This microphone is the jack of all trades microphone. I have put it on countless sound sources and it sounds pretty good on most of them. Of course there are usually better microphones for each individual source but for the price you cant beat the sm57. Even with much more expensive higher end microphones available, I still find myself using this on guitar amps and snare drums. It's also a great mic for live sound. Since it sounds good on almost any instrument having a bunch of these around is handy if you need to slap a mic on an instrument real quick but don't have time to test a bunch of different mics to see which sounds best. This mic works well on loud sources as well as quiet. And by loud I mean REALLY loud. Fully cranked guitar amps and John Bonham drummers won't make this clip (unless your preamps are total garbage).


I absolutely love this mic. I use it in almost every session I record. My go to is to use this mic on snare drums and pair it with a large diaphragm condenser and put it on guitar amps. But really you can mic anything on this and it will sound alright. Any studio should have at least a couple of 57s lying around for all purpose recording. For $100 you really can't beat the price. It isn't the clearest microphone (it's kind of dark) but it sounds good. I have compared it with much higher end microphones (Blue, Neumann, Rode, AT, etc) but still prefer it for some sound sources. I would buy one again in a heartbeat and I'm sure I will buy many more in my audio engineering career.

James...'s review"The quintessential instrument mic"

Shure SM57
You know this mic. The dynamic SM57 Legendary for guitar and studio vocals. Almost everyone has used one at some time or another. Great both live and in the studio. People say these have 101 uses. What more can you say?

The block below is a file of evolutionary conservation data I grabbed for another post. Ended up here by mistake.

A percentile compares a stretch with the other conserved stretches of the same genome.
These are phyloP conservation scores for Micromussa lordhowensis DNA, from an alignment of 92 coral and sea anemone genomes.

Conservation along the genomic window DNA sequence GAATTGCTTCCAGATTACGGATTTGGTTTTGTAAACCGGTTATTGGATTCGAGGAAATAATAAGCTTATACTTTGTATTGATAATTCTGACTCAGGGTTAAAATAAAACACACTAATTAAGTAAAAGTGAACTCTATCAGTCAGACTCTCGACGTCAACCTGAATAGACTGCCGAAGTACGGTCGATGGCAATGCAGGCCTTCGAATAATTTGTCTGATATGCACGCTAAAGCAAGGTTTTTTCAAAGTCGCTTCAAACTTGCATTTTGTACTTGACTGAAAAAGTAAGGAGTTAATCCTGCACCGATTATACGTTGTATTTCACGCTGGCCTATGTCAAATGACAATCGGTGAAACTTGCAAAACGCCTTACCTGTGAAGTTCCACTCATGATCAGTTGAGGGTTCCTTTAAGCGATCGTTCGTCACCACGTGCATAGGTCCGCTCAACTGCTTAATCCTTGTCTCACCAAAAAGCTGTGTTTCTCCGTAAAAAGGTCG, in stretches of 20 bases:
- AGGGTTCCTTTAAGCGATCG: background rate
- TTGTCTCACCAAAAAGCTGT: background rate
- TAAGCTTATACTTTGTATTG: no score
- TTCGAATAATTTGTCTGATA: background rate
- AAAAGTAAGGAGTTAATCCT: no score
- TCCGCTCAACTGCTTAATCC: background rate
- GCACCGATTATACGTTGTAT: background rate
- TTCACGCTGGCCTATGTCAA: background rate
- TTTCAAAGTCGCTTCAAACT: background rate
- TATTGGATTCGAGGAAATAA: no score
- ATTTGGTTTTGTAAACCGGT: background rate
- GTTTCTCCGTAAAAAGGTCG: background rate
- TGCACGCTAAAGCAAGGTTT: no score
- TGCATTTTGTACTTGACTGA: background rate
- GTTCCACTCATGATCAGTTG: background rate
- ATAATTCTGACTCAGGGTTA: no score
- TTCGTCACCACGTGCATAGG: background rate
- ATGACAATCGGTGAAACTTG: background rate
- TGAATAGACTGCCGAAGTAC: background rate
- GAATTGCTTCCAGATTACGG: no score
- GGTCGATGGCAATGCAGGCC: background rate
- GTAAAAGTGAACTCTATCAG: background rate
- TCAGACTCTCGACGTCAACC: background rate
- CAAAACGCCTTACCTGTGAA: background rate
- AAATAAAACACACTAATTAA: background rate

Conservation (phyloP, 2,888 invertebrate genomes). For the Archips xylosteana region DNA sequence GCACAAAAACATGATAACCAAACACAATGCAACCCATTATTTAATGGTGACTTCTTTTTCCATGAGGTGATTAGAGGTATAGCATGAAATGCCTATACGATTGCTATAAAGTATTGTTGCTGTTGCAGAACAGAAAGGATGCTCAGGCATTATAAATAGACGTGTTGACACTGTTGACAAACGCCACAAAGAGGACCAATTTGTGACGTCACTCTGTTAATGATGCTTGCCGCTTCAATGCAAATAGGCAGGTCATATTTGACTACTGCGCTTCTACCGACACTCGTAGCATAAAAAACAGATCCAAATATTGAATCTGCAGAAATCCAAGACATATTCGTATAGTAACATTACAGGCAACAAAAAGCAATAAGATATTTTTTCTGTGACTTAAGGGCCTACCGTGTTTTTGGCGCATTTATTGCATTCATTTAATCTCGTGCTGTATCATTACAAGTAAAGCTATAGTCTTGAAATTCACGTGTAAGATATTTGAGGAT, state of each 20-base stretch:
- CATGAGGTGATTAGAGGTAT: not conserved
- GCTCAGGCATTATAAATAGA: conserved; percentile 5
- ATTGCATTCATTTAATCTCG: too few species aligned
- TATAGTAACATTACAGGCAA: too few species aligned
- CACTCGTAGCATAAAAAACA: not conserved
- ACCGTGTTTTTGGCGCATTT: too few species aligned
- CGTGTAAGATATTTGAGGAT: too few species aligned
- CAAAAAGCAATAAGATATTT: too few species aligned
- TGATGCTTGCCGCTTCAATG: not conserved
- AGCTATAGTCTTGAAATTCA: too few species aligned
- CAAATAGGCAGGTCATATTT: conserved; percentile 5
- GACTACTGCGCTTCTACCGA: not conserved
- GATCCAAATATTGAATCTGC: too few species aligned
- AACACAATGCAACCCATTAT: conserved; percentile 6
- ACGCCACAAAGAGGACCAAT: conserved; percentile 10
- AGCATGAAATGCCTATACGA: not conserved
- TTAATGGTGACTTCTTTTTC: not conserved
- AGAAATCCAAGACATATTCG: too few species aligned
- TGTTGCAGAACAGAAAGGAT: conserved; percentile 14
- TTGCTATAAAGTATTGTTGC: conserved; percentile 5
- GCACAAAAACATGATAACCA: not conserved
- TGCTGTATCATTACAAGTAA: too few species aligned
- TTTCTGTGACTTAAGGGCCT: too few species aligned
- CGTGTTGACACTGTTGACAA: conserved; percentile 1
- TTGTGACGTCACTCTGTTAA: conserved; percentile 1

As a guitarist and producer I tend to know what I like and what I don't. Most people tend to favor these most for electric guitar. I personally am not the biggest fan of that application. It's picky about positioning for one thing, and really needs to find the sweet spot on the speaker. In the studio, this isn't a big issue, but I play live a lot and I've found the 57 is not the best live speaker mic for me. Most of the time it's one of those "good but no great" mics for me. It has a harsh sound with my rig through most systems. If it's all I have at the time, I will use it though no problem. Usually the best sounds can be found by tilting it off axis. Maybe it's just me, but the 57 seems to add it's own distortion to an already distorted sound. I don't really like that. To be fair, it still sounds better than all the other guitar mics in its price range.

Where this mic really shines for me is on a snare drum. It adds a certain pop to the EQ that no other mic has gotten me. 90% of the time whether it's live or in the studio, I use this mic on my drummer's snare. It's quick and easy. Just tilt it towards the center of the head and you're good to go. Sounds great.

I've used it for bass, vocals, and cymbals. It sounds alright for all of these. Nothing spectacular. But for the value, it's amazing. That's really what it comes down to. Compared to other mics at this price, it's phenomenal. I would highly recommend you get 1 or 2 if you have a budget studio. They are well worth the price.

Anonymous 's review"When asked what would you do with $4000?"

Shure SM57
This microphone is a workhorse.

I once came across a thread that asked: What would you do with $500? $1000? $2000? $4000? $10000?